Immigration bill reveals social care workers will be excluded from government’s new health care visa
- Credit: PA
Priti Patel's immigration bill has ruled out overseas social care workers being able to apply for a new health care visa, which will act as a route for key health professionals to work in the UK.
In what has been branded 'another kick in the teeth for the care sector,' the prime minister's official spokesman confirmed the reports, by explaining: 'We want employers to invest more in training and development for care workers in this country.
'On care workers specifically, our independent migration advisers have said that immigration is not the sole answer here, which is why we have provided councils with an additional £1.5 billion of funding for social care in 2021/22, as well as launching a new recruitment campaign.'
Existing European Union workers in the care sector could apply to stay in the UK through the settlement scheme 'and a very large number have done so', the spokesman said.
Boris Johnson said the UK will have a 'humane and sensible' immigration system despite 'taking back control' after the Brexit transition period ends on December 31.
You may also want to watch:
Asked if he thinks there will be enough people coming in to work in the social care system, the prime minister told reporters: 'I do,' adding: 'Although of course we are going to be taking back control and we are controlling our immigration system we're not going to be simply slamming the gates and stopping anybody anywhere coming into this country.
'Where people can contribute to this country, where people want to make their lives and do great things for this country, of course we're going to have a humane and sensible system.'
- 1 Brexit regret: Meet the Leave voters who wish they hadn't voted Leave
- 2 Boris Johnson vows action over 'absurd' post-Brexit trading arrangements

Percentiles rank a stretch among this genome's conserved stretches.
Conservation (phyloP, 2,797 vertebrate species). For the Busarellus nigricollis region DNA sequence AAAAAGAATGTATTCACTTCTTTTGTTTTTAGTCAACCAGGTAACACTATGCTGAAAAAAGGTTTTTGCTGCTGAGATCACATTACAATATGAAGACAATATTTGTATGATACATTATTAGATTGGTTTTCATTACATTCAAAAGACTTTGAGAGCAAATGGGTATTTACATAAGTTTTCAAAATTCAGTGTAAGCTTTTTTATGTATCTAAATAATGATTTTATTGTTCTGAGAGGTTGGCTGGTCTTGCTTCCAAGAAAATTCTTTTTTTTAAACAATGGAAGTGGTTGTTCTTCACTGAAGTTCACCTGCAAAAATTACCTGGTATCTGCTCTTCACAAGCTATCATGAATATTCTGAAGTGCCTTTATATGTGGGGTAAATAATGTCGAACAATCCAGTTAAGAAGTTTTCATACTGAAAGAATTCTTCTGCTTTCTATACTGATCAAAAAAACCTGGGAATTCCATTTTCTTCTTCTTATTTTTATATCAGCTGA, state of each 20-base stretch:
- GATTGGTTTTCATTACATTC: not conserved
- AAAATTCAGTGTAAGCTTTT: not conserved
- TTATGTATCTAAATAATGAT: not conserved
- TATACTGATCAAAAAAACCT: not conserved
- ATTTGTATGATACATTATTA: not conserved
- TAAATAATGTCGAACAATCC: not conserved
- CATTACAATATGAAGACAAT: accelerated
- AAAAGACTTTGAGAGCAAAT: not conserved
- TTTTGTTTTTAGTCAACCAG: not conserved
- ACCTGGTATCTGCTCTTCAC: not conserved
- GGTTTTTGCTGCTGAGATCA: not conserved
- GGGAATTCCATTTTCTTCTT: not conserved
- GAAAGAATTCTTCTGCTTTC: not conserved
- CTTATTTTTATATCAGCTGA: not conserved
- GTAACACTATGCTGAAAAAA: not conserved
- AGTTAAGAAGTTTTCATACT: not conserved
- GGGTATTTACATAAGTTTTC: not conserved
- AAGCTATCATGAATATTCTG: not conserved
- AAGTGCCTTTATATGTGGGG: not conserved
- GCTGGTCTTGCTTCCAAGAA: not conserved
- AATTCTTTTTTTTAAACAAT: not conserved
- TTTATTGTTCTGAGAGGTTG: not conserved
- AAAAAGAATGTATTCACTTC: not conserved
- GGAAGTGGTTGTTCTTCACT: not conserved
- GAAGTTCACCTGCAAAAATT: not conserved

- 3 Government scraps Brexit permits to enter Kent
- 4 Why everyone in rents in Germany
- 5 Defence minister Johnny Mercer 'trying to resign' - reports
- 6 Opposition parties push for probe into Boris Johnson's conduct following viral video
- 7 No 10 says Johnny Mercer is 'valued' minister as it attempts to stop him resigning
- 8 Boris Johnson challenged over 'honesty and integrity' of Jennifer Arcuri claims
- 9 Plan for White House-style briefings axed despite £2.6m spend on media room
- 10 Johnny Mercer 'sacked' by No 10 after speculation he intended to resign
Nick Thomas-Symonds MP, Labour's shadow home secretary, said: 'Anyone reading the government paper on immigration today will be asking themselves what ministers have against care workers.
'To exclude care workers from the health visa is a clear signal that this government does not appreciate the skill and dedication these roles involve.
'Frankly, it is yet another insult from this Tory party to those who have been at the frontline of this crisis.'
Liberal Democrat Home Affairs spokesperson Christine Jardine branded the move 'utterly outrageous'.
'Without our social care workers, the most vulnerable in our society would suffer immeasurably. And yet their work is not deemed of sufficient value to this callous Conservative government. This is a deeply short-sighted move that risks stretching the sector to breaking point, with 120,000 vacancies to fill.
'Priti Patel might consider social care workers to be unskilled, but the coronavirus pandemic reminds us they are anything but. The Liberal Democrats will oppose these destructive policies and continue our fight for a fair, effective immigration system that works for our economy and society, and treats everyone with dignity and respect.'
Caroline Abrahams, the charity director of Age UK, described the move as 'patently the wrong decision'.
'Reforming and refinancing care will take time, if it happens at all, so the prudent approach would be to keep the door open to EU-based social care staff at all levels for 3-5 years at least,' she tweeted.
Best for Britain's Naomi Smith said it was another 'kick in the teeth for the care sector'.
'Having been already put under immense strain during this pandemic, the sector now faces staffing shortages in 2021 as a result of changes made by the Immigration Bill.
'The home secretary must now recognise that UK immigration policy should be based on the needs of our economy and ageing society, and not directed by outdated views of public sentiment towards immigrants. Voters know that care workers, are indeed, essential workers.'
Become a Supporter
The New European is proud of its journalism and we hope you are proud of it too. We believe our voice is important - both in representing the pro-EU perspective and also to help rebalance the right wing extremes of much of the UK national press. If you value what we are doing, you can help us by making a contribution to the cost of our journalism.